Sarah Palin and Joe Biden Diverge on Abortion in Katie Couric Interviews

National   |   Steven Ertelt   |   Oct 2, 2008   |   9:00AM   |   WASHINGTON, DC

Sarah Palin and Joe Biden Diverge on Abortion in Katie Couric Interviews

by Steven Ertelt Editor
October 2
, 2008

Washington, DC ( — As Sarah Palin and Joe Biden, the vice-presidential candidates prepare to debate each other tonight, diverged on the issue of abortion in interviews with Katie Couric. Palin said the high court shouldn’t have allowed an unlimited abortion right while Biden caused concerns for pro-life advocates with his views.

The Supreme Court relied on the privacy right in its Roe v. Wade decision and others, but Palin told the CBS News anchor that the court went too far.

Palin says the high court should have left the abortion issue to the states — where most of the nation protected the life of unborn children prior to Roe.

“I think it should be a states’ issue not a federal government-mandated, mandating yes or no on such an important issue,” she said. “I’m, in that sense, a federalist."

“And I believe that individual states can best handle what the people within the different constituencies in the 50 states would like to see their will ushered in an issue like that," she added.

Meanwhile, Biden said he thinks “the liberty clause of the 14th Amendment . . . offers a right to privacy" that allowed for an unlimited right to abortion.

Biden also claimed the court’s decision in Roe was "as close to a consensus that can exist in a society as heterogeneous as ours" with a middle of the road ruling on abortion. He ignored the fact that the Supreme Court’s decision in the Doe companion case essentially allowed abortions for any reason throughout the entirety of pregnancy.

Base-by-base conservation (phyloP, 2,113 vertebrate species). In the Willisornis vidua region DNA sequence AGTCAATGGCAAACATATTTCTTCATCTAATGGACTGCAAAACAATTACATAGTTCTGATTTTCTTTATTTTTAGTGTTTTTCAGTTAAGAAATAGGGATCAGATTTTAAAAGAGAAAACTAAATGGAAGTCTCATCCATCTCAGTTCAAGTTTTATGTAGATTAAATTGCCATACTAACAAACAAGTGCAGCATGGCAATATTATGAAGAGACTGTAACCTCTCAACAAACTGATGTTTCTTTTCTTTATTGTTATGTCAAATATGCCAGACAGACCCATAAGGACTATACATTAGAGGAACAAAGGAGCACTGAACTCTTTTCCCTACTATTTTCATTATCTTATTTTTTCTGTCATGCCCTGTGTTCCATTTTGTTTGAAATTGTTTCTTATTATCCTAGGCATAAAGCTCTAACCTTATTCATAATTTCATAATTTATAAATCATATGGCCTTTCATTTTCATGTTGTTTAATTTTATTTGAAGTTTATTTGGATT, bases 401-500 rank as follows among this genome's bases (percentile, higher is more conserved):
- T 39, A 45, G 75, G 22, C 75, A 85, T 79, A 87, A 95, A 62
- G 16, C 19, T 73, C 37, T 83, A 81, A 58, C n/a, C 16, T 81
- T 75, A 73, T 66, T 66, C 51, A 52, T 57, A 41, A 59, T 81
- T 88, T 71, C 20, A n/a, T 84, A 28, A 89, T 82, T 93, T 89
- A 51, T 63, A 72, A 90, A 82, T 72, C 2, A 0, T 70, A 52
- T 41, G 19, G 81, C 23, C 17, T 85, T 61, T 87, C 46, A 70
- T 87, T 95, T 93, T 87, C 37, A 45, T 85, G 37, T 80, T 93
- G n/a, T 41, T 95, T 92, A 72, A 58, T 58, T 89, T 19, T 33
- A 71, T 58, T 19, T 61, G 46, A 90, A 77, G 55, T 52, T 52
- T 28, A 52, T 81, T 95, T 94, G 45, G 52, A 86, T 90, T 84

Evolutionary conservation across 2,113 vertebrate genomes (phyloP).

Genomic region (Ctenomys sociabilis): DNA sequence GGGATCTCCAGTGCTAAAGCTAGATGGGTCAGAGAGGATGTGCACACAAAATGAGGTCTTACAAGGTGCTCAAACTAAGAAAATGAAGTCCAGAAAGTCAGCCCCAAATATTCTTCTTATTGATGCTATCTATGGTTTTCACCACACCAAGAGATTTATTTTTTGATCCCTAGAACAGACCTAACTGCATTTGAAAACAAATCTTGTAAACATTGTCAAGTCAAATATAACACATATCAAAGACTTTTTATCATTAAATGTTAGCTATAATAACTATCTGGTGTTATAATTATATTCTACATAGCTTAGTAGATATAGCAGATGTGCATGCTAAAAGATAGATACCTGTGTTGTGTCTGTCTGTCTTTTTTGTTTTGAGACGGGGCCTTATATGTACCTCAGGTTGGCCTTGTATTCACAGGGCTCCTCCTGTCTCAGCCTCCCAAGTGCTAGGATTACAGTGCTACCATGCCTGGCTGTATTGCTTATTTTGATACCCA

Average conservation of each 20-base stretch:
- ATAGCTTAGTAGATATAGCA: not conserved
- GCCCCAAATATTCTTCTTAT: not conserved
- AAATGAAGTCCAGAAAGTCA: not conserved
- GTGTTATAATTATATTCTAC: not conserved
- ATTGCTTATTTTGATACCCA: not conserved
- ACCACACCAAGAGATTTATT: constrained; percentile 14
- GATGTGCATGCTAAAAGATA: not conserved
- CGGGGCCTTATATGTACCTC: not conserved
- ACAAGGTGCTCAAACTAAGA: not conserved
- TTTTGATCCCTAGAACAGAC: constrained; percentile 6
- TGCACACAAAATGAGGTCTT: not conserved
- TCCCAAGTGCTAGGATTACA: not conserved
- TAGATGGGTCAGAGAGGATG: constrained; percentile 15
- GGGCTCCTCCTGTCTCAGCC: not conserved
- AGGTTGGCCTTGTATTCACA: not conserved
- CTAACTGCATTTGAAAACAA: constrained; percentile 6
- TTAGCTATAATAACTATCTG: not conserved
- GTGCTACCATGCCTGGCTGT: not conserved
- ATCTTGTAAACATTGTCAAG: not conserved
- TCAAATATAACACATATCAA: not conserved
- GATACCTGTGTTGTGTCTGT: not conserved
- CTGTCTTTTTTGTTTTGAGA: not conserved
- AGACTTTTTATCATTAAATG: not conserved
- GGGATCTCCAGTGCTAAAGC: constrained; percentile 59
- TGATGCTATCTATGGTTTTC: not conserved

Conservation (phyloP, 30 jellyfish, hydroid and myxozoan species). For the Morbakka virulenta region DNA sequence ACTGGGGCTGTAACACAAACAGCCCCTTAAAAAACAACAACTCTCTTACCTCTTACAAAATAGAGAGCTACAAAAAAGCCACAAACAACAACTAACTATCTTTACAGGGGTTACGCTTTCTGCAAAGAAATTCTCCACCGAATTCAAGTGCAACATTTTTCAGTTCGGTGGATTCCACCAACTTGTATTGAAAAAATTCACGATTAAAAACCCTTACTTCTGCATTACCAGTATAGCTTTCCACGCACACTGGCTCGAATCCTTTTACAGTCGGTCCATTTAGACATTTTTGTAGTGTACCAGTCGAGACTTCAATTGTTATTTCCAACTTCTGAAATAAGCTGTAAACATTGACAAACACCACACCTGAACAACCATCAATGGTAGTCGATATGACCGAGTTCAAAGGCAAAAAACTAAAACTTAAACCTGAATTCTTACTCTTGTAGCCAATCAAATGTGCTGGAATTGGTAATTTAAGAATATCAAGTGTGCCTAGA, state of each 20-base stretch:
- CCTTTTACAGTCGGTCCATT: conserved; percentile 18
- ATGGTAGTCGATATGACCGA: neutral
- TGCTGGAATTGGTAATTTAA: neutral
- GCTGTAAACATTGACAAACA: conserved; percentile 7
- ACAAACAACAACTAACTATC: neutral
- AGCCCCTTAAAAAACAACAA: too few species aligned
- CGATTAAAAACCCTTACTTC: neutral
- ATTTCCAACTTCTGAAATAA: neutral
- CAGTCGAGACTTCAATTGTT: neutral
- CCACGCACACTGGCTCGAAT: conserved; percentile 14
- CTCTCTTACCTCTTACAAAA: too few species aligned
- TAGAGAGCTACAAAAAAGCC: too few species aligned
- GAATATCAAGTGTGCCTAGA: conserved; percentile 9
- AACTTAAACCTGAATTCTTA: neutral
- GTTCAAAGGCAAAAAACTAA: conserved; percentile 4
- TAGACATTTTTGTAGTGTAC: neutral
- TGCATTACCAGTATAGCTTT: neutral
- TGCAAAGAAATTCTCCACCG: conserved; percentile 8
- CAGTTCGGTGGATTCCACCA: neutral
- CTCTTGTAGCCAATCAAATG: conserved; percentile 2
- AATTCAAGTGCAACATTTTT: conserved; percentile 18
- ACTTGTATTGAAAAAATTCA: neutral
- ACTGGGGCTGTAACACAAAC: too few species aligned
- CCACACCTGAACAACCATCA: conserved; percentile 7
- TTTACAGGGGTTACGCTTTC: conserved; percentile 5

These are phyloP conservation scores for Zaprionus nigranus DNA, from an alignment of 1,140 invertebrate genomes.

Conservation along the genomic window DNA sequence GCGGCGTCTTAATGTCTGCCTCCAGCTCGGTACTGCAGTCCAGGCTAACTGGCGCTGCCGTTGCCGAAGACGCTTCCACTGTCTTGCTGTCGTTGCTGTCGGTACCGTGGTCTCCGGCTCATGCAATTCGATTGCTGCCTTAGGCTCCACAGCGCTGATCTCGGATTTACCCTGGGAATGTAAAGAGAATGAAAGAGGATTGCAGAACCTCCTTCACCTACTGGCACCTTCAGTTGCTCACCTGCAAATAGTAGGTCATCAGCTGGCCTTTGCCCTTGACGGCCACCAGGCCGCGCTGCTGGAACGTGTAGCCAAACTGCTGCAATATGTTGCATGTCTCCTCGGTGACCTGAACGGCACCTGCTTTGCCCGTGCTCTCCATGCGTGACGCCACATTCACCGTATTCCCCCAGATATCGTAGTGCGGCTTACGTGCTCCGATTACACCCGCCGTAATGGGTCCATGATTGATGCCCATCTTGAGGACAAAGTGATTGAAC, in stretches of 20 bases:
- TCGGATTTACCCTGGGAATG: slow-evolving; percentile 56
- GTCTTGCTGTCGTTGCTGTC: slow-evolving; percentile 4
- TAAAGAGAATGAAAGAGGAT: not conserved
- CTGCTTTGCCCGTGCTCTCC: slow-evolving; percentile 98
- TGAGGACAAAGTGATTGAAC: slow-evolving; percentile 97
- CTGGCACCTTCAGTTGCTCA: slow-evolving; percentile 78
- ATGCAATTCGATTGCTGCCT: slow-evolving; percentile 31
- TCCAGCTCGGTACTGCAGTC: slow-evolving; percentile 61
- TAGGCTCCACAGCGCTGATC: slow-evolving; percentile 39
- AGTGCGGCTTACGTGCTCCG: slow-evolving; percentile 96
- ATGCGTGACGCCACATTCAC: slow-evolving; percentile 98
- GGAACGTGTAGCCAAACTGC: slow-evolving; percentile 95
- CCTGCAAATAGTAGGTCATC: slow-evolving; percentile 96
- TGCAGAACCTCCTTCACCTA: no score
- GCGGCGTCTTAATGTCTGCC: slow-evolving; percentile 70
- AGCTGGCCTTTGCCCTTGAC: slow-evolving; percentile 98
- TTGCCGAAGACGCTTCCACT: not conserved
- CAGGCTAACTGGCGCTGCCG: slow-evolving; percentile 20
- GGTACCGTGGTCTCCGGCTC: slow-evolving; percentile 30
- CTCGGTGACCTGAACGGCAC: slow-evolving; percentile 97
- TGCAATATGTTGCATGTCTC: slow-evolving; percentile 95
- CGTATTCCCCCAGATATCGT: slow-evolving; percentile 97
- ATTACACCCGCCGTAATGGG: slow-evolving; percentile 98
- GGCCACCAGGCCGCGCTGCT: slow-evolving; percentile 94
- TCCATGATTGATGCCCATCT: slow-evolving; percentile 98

Ramesh Ponnuru, a pro-life writer with National Review, said the "excerpts from Couric’s interviews give me more concerns about Biden than Palin."

"He seems to be under the impression that there’s a ‘liberty clause’ in the Fourteenth Amendment (he has talked about it in Supreme Court confirmation hearings too)," Ponnuru says. "He misdescribes what Roe held. He seems to believe that Roe has been good for social peace and that this alleged fact justifies it as constitutional law."

Some observers are trying to point out a discrepancy between Palin’s pro-life views, including her opposition to Roe, and her favoring a privacy right.

"Now it is certainly and obviously true that the Constitution protects privacy: What else do the Third and Fourth Amendments protect, for example?" he writes. "There is nothing incompatible with either a pro-life point of view or originalism with saying that the Constitution protects privacy. "

Kathryn Jean Lopez, the editor of National Review online, points out that both Samuel Alito and John Roberts, two judges seen as friendly to the pro-life side, said they believed in a "right to privacy."

Meanwhile, pro-life Justice Clarence Thomas’ opinion in Sternberg v. Carhart reveals why this isn’t inconsistent with a right to privacy.

"Abortion is a unique act, in which a woman’s exercise of control over her own body ends, depending on one’s view, human life or potential human life," Thomas wrote. "Nothing in our Federal Constitution deprives the people of this country of the right to determine whether the consequences of abortion to the fetus and to society outweigh the burden of an unwanted pregnancy on the mother."

"Although a State may permit abortion, nothing in the Constitution dictates that a State must do so," Thomas concludes.

That’s a conclusion both Palin and John McCain appear to adhere to.

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